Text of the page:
In interpreting these statutes, we must look to the plain meaning.  “If the statute is clear and unambiguous ‘that is the end of the matter, for the court, as well as the agency, must give effect to the unambiguously expressed intent of Congress.’ . . . The traditional deference courts pay to agency interpretation is not to be applied to alter the clearly expressed intent of Congress.”  Bd. of Governors, FRS v. Dimension Fin. Corp., 474 U.S. 361, 368 (1986) (quoting Chevron U.S.A., Inc. v. Natural Res. Defense Council, Inc., 467 U.S. 837, 842-43 (1984)); New York Times Co. v. Spartanburg County Sch. Dist. No. 7, 374 S.C. 307, 310, 649 S.E.2d 28, 29-30 (2007) (“We cannot construe a statute without regard to its plain and ordinary meaning, and this Court may not resort to subtle or forced construction in an attempt to limit or expand a statute’s scope.”).  In determining the plain meaning of a statute, the courts must look at the particular statutory language at issue and the language and design of the statute as a whole.  Bethesda Hosp. Ass’n v. Bowen, 485 U.S. 399, 403-05 (1988); Hodges v. Rainey, 341 S.C. 79, 85, 533 S.E.2d 578, 581 (2000)(“Where the statute’s language is plain and unambiguous, and conveys a clear and definite meaning, the rules of statutory interpretation are not needed and the court has no right to impose another meaning.”).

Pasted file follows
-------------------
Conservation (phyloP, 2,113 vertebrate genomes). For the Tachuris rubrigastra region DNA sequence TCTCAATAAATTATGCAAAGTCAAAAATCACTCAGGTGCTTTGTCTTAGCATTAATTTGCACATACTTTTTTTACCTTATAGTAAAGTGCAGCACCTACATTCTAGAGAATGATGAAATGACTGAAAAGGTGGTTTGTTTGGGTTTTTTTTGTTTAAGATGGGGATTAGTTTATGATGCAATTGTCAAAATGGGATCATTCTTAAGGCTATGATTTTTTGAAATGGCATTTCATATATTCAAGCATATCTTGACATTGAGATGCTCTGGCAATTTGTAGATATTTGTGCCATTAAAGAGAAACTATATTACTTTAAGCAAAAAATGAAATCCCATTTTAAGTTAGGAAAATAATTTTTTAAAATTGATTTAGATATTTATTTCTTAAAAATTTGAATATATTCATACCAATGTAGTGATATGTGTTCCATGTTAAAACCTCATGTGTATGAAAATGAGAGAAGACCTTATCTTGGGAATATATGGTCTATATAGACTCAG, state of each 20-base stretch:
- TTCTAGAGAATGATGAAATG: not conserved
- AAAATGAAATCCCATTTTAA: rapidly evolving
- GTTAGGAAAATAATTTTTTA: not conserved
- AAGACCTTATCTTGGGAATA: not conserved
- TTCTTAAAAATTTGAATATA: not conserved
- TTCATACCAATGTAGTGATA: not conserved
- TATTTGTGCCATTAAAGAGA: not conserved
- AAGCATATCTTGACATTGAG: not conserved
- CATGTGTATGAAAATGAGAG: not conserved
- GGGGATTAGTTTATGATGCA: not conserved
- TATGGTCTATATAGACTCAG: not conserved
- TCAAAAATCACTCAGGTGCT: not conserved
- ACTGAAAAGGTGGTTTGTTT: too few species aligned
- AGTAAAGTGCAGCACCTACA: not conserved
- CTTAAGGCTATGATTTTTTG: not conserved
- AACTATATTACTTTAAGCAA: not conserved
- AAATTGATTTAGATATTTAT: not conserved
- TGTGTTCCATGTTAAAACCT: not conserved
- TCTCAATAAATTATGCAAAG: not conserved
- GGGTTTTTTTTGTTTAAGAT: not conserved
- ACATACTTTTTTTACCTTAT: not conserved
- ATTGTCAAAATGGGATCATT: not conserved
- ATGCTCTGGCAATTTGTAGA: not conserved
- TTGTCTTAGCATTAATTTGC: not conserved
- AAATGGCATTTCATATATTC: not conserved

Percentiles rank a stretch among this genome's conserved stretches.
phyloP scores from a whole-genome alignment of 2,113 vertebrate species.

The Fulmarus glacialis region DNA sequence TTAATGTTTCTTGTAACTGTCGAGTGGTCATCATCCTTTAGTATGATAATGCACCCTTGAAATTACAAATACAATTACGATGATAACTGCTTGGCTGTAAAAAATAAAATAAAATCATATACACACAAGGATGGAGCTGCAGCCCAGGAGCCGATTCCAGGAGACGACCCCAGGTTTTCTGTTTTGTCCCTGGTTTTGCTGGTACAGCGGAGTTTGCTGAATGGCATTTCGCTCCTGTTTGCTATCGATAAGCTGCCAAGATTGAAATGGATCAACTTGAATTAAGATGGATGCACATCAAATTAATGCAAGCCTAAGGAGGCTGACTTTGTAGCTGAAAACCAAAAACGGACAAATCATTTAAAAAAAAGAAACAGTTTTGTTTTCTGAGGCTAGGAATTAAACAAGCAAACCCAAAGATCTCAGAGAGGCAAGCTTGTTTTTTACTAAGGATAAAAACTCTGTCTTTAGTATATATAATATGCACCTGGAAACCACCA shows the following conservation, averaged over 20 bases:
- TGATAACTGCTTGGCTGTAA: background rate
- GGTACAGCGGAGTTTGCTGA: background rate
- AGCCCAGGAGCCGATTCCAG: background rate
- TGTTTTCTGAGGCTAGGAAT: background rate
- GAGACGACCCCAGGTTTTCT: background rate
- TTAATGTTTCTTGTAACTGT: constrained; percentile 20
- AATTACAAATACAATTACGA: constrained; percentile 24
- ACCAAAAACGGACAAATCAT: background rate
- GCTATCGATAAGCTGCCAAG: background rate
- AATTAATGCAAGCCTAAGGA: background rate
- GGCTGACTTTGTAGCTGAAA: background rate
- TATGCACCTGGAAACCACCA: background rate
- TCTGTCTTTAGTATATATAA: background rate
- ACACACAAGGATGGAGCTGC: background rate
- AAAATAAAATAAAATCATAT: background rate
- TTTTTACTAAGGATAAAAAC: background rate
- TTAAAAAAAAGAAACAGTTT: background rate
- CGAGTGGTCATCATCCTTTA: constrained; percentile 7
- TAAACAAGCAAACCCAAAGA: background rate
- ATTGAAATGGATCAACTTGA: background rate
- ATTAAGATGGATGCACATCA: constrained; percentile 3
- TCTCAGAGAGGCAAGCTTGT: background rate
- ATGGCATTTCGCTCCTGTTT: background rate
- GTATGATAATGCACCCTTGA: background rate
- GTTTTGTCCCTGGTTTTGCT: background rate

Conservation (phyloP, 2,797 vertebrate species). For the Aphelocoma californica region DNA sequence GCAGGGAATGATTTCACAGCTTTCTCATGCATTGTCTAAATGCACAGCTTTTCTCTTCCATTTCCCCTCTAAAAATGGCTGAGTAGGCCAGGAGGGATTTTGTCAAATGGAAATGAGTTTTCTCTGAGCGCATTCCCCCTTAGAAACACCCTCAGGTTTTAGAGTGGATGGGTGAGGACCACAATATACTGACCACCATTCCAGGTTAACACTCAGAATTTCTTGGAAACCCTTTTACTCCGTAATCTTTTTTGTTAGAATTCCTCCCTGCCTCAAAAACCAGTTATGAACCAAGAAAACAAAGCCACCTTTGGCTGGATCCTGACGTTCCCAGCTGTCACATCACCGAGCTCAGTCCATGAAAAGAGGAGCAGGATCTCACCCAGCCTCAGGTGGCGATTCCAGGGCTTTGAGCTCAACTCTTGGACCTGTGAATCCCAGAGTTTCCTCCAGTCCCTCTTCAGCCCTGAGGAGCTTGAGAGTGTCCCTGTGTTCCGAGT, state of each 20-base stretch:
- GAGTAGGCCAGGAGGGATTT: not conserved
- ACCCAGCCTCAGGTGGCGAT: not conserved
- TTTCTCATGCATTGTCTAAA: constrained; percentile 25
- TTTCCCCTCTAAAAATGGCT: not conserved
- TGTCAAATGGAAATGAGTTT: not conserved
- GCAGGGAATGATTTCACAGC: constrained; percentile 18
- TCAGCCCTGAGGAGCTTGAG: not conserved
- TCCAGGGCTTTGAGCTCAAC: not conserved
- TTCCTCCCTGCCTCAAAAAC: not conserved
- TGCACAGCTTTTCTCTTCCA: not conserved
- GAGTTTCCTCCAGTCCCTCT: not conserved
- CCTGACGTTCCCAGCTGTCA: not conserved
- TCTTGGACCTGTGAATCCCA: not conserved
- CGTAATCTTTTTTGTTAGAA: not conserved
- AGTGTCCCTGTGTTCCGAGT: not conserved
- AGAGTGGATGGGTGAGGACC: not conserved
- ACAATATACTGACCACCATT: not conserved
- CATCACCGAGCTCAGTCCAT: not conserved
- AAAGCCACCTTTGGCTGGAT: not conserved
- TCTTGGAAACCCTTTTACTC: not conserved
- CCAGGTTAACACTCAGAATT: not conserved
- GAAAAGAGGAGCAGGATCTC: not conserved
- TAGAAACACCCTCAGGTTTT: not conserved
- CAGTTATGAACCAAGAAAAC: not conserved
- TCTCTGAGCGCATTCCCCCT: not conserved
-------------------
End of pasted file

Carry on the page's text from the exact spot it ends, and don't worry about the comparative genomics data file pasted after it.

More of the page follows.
A county property tax becomes a first lien on real property and attaches at the beginning of the fiscal year in which the tax is levied.  Taylor v. Mill, 310 S.C. 526, 528, 426 S.E.2d 311, 312 (1992); S.C. Code Ann. § 12-49-10 (2000).  While there are strict statutory requirements for a valid tax sale, the parties do not dispute that the County properly followed those requirements and notified the delinquent taxpayer and any mortgagees of the tax sale.  See S.C. Code Ann. § 12-51-140 (2000) (adopting notice requirements to mortgagees from section 12-49-220 to apply to non-judicial sales); S.C. Code Ann. § 12-51-40 (2000) (providing procedure for a levy of execution on delinquent taxpayer’s property and notice to delinquent taxpayer); S.C. Code Ann. § 12-49-220 (2000) (providing that notice must be given to mortgagees twenty days before a tax sale).  Nothing in the state statutes required the County to notify the IRS of the tax sales.  Thus, the key question is whether the federal tax laws hold that the federal tax lien survives the state tax sale where no notice of the sale was given.